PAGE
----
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US House Passes Intelligence Reform

The U.S. Senate is expected to take up a measure Wednesday designed to make sweeping reforms to the nation's intelligence agencies.

Lawmakers in the House of Representatives approved the bill Tuesday night by a vote of 336 to 75. The bill calls for the creation of a national intelligence director and a National Counterterrorism Center to coordinate all intelligence on terrorist activity.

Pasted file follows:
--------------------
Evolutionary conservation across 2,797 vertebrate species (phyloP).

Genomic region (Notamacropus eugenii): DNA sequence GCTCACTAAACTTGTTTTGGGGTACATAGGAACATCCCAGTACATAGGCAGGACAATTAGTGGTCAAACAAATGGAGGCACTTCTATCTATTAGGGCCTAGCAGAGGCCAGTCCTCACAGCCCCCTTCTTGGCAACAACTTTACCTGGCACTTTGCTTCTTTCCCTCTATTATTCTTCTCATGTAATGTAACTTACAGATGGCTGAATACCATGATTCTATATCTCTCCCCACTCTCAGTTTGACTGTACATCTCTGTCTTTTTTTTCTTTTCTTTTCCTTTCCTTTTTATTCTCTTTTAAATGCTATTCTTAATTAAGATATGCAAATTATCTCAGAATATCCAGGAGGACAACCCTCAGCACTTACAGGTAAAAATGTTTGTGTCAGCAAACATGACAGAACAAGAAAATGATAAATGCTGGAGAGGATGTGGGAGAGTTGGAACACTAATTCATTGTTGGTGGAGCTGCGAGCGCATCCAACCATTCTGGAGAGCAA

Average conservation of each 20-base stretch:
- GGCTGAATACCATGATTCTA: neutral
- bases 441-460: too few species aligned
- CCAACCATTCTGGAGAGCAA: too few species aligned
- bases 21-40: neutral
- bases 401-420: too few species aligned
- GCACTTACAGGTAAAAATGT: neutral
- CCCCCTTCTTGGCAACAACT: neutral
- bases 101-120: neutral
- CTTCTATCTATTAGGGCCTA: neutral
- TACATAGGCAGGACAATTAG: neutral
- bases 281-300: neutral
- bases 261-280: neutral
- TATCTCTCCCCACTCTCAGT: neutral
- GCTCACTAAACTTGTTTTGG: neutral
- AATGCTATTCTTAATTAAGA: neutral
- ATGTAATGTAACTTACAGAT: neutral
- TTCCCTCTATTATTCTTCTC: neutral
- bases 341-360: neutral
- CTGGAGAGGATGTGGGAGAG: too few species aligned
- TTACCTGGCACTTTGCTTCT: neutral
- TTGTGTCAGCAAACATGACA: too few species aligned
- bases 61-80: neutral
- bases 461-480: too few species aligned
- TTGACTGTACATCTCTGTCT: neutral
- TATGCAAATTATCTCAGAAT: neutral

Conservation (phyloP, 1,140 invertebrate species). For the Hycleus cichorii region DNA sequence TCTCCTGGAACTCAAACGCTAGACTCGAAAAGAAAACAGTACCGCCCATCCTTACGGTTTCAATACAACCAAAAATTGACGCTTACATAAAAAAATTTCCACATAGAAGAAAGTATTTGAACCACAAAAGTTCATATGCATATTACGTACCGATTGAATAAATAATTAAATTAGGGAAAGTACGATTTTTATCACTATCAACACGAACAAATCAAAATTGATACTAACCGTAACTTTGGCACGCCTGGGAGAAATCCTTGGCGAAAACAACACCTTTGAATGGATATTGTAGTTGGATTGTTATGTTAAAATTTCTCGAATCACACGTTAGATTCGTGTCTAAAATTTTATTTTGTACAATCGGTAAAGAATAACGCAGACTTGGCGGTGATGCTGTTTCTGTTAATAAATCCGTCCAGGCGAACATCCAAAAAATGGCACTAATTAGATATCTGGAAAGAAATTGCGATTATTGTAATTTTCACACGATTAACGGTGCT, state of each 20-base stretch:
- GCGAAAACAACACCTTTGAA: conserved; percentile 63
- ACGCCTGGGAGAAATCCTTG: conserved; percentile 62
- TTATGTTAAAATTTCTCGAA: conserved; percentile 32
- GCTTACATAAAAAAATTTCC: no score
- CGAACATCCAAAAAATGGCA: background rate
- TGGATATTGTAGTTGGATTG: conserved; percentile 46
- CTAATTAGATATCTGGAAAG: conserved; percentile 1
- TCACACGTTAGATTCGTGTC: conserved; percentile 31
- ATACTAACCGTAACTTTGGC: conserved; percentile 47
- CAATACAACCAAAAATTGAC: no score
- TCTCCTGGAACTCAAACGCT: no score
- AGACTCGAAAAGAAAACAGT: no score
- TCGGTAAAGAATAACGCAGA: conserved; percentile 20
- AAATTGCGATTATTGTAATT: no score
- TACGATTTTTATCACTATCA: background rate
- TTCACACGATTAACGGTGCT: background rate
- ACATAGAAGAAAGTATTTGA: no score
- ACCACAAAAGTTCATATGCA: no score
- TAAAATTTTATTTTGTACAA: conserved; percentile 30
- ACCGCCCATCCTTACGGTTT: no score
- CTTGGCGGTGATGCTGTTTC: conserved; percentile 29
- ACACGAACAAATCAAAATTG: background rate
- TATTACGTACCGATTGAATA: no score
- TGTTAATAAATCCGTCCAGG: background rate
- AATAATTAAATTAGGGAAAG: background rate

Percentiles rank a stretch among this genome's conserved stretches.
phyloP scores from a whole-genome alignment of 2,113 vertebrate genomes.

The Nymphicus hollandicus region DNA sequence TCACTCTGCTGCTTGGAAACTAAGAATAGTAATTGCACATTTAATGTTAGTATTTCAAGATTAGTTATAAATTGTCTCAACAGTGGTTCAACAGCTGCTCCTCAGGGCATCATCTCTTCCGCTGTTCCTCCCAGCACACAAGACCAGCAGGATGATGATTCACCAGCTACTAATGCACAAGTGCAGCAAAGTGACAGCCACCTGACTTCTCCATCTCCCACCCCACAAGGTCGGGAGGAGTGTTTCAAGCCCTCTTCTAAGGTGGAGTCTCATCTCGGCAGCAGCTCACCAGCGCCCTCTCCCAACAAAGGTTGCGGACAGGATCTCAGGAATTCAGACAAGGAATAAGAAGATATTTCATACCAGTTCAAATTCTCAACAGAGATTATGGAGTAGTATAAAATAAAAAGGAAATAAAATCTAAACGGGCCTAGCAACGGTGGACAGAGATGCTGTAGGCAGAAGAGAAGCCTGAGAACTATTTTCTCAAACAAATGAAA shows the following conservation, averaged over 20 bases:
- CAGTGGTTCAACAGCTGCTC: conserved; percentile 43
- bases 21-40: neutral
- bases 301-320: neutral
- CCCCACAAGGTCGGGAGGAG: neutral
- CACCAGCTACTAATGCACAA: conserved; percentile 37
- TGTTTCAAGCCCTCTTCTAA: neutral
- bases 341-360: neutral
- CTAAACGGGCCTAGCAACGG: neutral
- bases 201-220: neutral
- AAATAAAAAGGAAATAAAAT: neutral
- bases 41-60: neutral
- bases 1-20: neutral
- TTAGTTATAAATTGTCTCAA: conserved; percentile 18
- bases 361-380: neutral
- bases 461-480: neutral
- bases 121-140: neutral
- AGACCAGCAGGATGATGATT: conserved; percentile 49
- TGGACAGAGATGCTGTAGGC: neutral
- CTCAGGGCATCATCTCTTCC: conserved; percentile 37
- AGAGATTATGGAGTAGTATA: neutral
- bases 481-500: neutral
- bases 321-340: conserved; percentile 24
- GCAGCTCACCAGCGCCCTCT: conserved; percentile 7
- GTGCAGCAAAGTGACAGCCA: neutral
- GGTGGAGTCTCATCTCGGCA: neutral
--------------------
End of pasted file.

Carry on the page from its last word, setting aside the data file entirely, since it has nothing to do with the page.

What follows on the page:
The bill enacts many of the reforms advocated by the panel that investigated the September 11, 2001 terrorist attacks.

A White House spokesman said President Bush was very pleased with the bill's passage in the House and that the president believes it will make America safer.

Congressional leaders said earlier Tuesday they were able to resolve key differences in the bill that had delayed its final passage.

Some information forl this report provided by AP and Reuters.